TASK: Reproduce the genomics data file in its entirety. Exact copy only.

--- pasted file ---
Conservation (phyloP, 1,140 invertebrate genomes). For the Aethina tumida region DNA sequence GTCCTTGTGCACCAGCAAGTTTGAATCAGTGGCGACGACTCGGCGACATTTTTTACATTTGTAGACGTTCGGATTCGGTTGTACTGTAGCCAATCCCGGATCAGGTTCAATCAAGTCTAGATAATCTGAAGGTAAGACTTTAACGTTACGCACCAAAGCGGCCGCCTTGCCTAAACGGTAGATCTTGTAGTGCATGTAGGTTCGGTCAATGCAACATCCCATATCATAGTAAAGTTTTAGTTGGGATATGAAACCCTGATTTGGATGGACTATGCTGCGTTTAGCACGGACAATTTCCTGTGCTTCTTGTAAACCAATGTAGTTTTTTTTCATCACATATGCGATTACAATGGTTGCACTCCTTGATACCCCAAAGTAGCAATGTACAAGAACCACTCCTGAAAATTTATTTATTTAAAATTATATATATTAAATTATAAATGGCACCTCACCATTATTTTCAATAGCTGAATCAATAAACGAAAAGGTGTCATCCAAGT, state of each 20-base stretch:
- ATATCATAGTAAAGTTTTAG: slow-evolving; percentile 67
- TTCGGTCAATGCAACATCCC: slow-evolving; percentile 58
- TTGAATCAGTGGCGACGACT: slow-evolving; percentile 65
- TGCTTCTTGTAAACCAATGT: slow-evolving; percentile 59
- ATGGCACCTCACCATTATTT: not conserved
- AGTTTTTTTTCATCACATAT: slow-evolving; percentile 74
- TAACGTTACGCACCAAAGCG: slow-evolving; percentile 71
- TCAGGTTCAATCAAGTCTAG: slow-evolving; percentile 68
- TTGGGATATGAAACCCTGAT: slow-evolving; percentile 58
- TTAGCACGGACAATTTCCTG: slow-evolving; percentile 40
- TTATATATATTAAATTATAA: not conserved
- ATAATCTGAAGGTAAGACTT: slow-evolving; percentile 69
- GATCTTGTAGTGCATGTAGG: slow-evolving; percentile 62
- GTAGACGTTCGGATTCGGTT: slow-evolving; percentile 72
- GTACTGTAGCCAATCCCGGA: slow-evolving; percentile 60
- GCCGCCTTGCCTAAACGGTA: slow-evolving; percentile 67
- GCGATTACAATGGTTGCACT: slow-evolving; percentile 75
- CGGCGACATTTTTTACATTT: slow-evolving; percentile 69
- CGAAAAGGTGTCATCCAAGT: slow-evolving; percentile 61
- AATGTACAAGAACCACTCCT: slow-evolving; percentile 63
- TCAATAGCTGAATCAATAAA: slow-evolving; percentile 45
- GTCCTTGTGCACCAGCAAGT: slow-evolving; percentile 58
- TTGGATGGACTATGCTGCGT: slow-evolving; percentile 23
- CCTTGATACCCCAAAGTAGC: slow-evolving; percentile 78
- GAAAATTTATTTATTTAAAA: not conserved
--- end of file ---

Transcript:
Conservation (phyloP, 1,140 invertebrate genomes). For the Aethina tumida region DNA sequence GTCCTTGTGCACCAGCAAGTTTGAATCAGTGGCGACGACTCGGCGACATTTTTTACATTTGTAGACGTTCGGATTCGGTTGTACTGTAGCCAATCCCGGATCAGGTTCAATCAAGTCTAGATAATCTGAAGGTAAGACTTTAACGTTACGCACCAAAGCGGCCGCCTTGCCTAAACGGTAGATCTTGTAGTGCATGTAGGTTCGGTCAATGCAACATCCCATATCATAGTAAAGTTTTAGTTGGGATATGAAACCCTGATTTGGATGGACTATGCTGCGTTTAGCACGGACAATTTCCTGTGCTTCTTGTAAACCAATGTAGTTTTTTTTCATCACATATGCGATTACAATGGTTGCACTCCTTGATACCCCAAAGTAGCAATGTACAAGAACCACTCCTGAAAATTTATTTATTTAAAATTATATATATTAAATTATAAATGGCACCTCACCATTATTTTCAATAGCTGAATCAATAAACGAAAAGGTGTCATCCAAGT, state of each 20-base stretch:
- ATATCATAGTAAAGTTTTAG: slow-evolving; percentile 67
- TTCGGTCAATGCAACATCCC: slow-evolving; percentile 58
- TTGAATCAGTGGCGACGACT: slow-evolving; percentile 65
- TGCTTCTTGTAAACCAATGT: slow-evolving; percentile 59
- ATGGCACCTCACCATTATTT: not conserved
- AGTTTTTTTTCATCACATAT: slow-evolving; percentile 74
- TAACGTTACGCACCAAAGCG: slow-evolving; percentile 71
- TCAGGTTCAATCAAGTCTAG: slow-evolving; percentile 68
- TTGGGATATGAAACCCTGAT: slow-evolving; percentile 58
- TTAGCACGGACAATTTCCTG: slow-evolving; percentile 40
- TTATATATATTAAATTATAA: not conserved
- ATAATCTGAAGGTAAGACTT: slow-evolving; percentile 69
- GATCTTGTAGTGCATGTAGG: slow-evolving; percentile 62
- GTAGACGTTCGGATTCGGTT: slow-evolving; percentile 72
- GTACTGTAGCCAATCCCGGA: slow-evolving; percentile 60
- GCCGCCTTGCCTAAACGGTA: slow-evolving; percentile 67
- GCGATTACAATGGTTGCACT: slow-evolving; percentile 75
- CGGCGACATTTTTTACATTT: slow-evolving; percentile 69
- CGAAAAGGTGTCATCCAAGT: slow-evolving; percentile 61
- AATGTACAAGAACCACTCCT: slow-evolving; percentile 63
- TCAATAGCTGAATCAATAAA: slow-evolving; percentile 45
- GTCCTTGTGCACCAGCAAGT: slow-evolving; percentile 58
- TTGGATGGACTATGCTGCGT: slow-evolving; percentile 23
- CCTTGATACCCCAAAGTAGC: slow-evolving; percentile 78
- GAAAATTTATTTATTTAAAA: not conserved